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chicoruiz
03-28-2012, 07:50 AM
Reds:

Paul Wilson (39) -One of the Mets healded "Generation K" pitching prospects, along with Bill Pulsipher and Jason Isringhausen. Career 40-58; his 2004 season with the Reds was probably his best year.

Jimmie Coker (77) -Third-string catcher in the mid-60s. It's one thing to not be able to beat out Johnny Edwards, but to not be able to beat out Don Pavletich???

Jimmy Barrett -Reds CF around the turn of the 20th century. A fast runner and wonderful defender. He eventually moved to Detroit and had a few good years before losing his job (not very graciously) to a young Ty Cobb. One other thing: Jimmy was the first major league player to play 162 games in a season; he did it in a season when Detroit played 10 ties.

Others:

Glenn Davis (51) -Power-hitting 1B unfortunately best remembered for being on the wrong side of one of the most lopsided trades in history; Baltimore gave up Steve Finley, Pete Harnisch and Curt Schilling to get him. It wasn't really Glenn's fault; he had major injury issues. Currently owns the Hilton Garden Inn in Columbus, Georgia, and serves on the city council there.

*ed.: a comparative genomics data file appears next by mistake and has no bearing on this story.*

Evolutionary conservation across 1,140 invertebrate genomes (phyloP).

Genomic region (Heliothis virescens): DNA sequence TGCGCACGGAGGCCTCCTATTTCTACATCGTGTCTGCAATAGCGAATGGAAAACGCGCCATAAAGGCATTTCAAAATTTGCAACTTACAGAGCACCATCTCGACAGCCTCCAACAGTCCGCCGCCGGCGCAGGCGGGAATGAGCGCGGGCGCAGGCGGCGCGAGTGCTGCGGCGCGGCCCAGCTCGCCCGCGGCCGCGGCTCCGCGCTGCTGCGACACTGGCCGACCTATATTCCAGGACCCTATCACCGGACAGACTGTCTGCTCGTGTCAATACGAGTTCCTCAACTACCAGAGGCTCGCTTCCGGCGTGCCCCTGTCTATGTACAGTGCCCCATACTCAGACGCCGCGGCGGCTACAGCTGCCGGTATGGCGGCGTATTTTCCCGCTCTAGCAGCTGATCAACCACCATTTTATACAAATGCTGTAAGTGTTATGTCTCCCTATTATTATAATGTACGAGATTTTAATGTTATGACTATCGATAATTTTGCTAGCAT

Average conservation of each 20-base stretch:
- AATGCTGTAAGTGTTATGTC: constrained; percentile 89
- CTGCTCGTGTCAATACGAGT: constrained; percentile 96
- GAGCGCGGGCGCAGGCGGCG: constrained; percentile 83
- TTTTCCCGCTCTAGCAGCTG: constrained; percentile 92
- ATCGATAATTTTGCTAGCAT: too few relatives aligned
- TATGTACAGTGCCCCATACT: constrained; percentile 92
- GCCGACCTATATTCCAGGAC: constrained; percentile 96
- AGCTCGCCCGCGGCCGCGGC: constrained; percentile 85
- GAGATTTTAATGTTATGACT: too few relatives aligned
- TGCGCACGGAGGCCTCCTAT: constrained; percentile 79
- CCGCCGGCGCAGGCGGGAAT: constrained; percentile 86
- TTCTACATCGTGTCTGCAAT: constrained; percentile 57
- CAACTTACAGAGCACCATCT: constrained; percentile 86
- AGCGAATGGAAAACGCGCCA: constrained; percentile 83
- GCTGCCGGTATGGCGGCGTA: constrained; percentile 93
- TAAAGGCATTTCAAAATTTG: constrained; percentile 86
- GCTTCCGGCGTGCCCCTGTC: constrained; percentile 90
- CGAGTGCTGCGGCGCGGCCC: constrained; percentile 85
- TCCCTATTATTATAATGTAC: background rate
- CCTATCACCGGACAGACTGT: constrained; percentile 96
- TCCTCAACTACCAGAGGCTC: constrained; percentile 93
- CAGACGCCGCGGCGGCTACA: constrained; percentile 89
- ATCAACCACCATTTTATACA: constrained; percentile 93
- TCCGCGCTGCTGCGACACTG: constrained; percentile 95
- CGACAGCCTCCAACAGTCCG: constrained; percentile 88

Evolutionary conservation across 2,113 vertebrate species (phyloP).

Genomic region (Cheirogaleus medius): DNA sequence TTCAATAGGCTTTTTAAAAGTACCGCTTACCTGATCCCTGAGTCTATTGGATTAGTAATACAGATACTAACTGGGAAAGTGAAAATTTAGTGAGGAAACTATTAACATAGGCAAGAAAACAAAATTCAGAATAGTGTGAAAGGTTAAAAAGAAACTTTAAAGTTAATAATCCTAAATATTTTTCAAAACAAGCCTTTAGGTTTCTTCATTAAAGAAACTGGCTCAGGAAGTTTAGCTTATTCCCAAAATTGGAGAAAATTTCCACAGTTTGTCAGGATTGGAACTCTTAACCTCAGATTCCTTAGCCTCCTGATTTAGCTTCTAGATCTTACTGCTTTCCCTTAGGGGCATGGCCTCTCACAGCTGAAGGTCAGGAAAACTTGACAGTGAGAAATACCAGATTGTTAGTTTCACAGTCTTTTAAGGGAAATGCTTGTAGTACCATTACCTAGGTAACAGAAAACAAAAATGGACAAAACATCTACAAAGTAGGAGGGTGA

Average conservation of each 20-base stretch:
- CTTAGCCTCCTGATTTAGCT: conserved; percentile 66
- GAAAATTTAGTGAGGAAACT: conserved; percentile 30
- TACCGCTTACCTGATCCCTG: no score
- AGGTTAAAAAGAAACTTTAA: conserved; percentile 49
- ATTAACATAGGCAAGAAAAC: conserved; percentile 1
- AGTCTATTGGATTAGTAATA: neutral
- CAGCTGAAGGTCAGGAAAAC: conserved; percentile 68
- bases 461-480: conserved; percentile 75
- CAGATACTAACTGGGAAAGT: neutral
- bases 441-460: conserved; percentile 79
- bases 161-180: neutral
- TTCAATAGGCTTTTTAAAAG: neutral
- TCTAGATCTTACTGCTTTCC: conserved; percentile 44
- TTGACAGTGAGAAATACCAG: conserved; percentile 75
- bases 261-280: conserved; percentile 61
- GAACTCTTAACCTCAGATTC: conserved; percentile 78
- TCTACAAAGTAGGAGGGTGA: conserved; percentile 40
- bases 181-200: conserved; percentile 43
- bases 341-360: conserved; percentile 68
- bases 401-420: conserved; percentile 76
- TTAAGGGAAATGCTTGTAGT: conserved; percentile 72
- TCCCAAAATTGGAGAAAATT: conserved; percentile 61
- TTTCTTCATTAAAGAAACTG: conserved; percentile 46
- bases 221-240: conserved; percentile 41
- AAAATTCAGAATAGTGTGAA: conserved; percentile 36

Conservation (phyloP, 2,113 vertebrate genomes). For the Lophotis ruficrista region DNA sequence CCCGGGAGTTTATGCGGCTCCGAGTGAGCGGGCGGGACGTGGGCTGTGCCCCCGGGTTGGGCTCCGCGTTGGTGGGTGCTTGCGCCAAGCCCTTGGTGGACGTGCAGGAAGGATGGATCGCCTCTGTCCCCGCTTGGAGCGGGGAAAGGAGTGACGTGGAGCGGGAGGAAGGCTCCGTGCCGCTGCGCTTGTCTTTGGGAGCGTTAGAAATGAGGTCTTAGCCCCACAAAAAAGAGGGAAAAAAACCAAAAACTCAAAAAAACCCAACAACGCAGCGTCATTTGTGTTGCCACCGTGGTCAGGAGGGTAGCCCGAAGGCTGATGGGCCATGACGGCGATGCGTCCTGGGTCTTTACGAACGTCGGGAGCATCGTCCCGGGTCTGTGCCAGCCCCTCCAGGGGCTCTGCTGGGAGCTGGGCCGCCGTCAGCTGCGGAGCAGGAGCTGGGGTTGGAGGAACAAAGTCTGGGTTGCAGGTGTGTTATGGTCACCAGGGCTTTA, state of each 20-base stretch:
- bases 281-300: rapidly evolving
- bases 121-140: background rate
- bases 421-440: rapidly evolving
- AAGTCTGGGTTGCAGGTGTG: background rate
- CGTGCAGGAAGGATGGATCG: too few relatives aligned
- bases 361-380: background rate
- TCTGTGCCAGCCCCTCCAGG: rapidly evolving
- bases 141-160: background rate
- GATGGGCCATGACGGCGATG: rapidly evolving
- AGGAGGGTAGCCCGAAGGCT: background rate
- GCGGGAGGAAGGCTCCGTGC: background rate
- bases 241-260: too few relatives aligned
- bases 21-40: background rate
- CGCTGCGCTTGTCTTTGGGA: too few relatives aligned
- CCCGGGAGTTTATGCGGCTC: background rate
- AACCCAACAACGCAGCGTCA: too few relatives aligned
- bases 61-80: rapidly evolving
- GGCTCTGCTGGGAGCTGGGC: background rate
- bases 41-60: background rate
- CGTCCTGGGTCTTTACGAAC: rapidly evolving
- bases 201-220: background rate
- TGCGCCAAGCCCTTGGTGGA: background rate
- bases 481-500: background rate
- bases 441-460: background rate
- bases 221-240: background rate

Vic Raschi -Won 21 games three years in a row for the Yankees and later surrendered Hank Aaron's first big league home run.

Lon Warneke -"The Arkansas Hummingbird"; kind of Dizzy Dean in a lower key. Later a big-league umpire. there's a good article about him in the Neyer-James Book of Pitchers.

"Chief" Moses Yellowhorse -A member of the Pawnee tribe, he was the first full-blooded Native American to play in the bigs (Louis Sockalexis, the "Cleveland Indian", predated him but was apparently not full-blooded).

Roy Tucker
03-28-2012, 08:53 AM
Jimmie Coker (77) -Third-string catcher in the mid-60s. It's one thing to not be able to beat out Johnny Edwards, but to not be able to beat out Don Pavletich???



Pavletich had a nice little run with the Reds in '64-'65-'66 putting up a .764, .907, and .863 OPS respectively.

I'll take that any day from my second-string catcher. Particularly in that pitching-rich era.

http://www.baseball-reference.com/players/p/pavledo01.shtml

RedFanAlways1966
03-28-2012, 01:12 PM
"Chief" Moses Yellowhorse -A member of the Pawnee tribe, he was the first full-blooded Native American to play in the bigs (Louis Sockalexis, the "Cleveland Indian", predated him but was apparently not full-blooded).

Interesting. I wonder who the last full-blooded Native American was to play MLB. I also wonder if MLB has taken steps to bring baseball to Native American reservations to hopefully bring more Native Americans to the game.

Bob Borkowski
03-28-2013, 11:24 PM
Vic Raschi -Won 21 games three years in a row for the Yankees and later surrendered Hank Aaron's first big league home run.



Part of the Yankees impressive 'Big 3' from the late 40s and early 50's. Eddie Lopat and Allie Reynolds were his cohorts.